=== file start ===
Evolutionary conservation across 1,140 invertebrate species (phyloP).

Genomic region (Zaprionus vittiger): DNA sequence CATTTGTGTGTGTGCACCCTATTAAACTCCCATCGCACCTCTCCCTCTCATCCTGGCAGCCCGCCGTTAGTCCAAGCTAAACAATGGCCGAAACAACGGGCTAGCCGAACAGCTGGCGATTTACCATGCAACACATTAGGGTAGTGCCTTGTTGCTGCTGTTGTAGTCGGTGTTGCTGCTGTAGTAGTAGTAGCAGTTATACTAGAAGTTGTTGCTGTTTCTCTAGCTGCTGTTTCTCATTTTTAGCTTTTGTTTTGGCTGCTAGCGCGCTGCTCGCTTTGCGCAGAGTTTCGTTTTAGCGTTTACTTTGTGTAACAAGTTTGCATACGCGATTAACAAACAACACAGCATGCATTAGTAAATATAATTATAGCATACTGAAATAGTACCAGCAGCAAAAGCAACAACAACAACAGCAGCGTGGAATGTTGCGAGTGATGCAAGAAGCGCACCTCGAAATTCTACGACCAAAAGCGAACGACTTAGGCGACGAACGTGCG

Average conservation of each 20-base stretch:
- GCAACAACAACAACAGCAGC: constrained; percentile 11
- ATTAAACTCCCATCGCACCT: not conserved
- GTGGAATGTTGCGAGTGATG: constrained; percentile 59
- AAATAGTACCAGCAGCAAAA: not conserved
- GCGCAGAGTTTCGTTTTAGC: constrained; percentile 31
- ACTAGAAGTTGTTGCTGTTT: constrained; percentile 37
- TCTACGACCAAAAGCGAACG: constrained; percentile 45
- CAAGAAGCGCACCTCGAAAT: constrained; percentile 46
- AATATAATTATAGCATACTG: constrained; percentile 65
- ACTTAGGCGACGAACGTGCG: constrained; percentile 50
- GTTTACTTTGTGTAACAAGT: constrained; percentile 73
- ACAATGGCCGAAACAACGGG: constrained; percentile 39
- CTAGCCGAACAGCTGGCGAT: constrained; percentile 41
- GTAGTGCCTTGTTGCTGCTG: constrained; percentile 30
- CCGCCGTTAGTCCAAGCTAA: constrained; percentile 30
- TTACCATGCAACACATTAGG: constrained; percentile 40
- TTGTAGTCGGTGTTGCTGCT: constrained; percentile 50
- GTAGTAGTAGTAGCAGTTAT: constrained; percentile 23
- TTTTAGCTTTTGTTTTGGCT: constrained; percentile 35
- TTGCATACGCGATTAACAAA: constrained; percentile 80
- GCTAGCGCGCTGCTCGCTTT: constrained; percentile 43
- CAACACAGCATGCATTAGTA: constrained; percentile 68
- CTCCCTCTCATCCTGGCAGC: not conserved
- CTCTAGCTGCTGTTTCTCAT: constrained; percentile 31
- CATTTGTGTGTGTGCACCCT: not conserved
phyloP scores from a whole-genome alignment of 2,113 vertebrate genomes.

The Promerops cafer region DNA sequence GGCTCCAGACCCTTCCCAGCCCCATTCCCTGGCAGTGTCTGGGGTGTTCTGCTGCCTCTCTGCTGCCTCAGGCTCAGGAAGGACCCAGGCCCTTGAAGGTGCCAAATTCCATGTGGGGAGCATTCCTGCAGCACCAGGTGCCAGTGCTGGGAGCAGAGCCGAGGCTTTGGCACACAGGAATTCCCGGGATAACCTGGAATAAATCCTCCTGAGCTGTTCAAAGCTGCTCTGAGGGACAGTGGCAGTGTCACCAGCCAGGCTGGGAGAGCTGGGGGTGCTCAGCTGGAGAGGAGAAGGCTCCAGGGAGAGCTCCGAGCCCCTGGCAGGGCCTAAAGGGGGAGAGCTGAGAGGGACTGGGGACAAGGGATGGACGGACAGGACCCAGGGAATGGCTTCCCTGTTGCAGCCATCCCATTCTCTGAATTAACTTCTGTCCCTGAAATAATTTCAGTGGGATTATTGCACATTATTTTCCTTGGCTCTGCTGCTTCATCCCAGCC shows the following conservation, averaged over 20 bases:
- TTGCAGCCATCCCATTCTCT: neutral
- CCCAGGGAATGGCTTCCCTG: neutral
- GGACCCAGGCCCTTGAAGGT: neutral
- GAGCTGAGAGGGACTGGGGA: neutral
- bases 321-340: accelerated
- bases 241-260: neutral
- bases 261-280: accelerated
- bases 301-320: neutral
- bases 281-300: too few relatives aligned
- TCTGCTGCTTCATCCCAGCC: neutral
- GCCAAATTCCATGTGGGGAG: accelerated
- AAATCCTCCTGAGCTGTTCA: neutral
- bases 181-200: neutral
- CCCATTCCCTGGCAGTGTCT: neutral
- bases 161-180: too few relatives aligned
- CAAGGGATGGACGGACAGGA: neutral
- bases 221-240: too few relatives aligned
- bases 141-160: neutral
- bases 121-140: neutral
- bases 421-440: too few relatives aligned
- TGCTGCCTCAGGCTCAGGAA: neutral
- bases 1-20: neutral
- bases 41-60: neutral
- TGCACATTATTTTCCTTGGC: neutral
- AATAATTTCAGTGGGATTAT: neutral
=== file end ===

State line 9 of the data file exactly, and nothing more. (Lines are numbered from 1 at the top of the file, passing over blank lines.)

- ACTAGAAGTTGTTGCTGTTT: constrained; percentile 37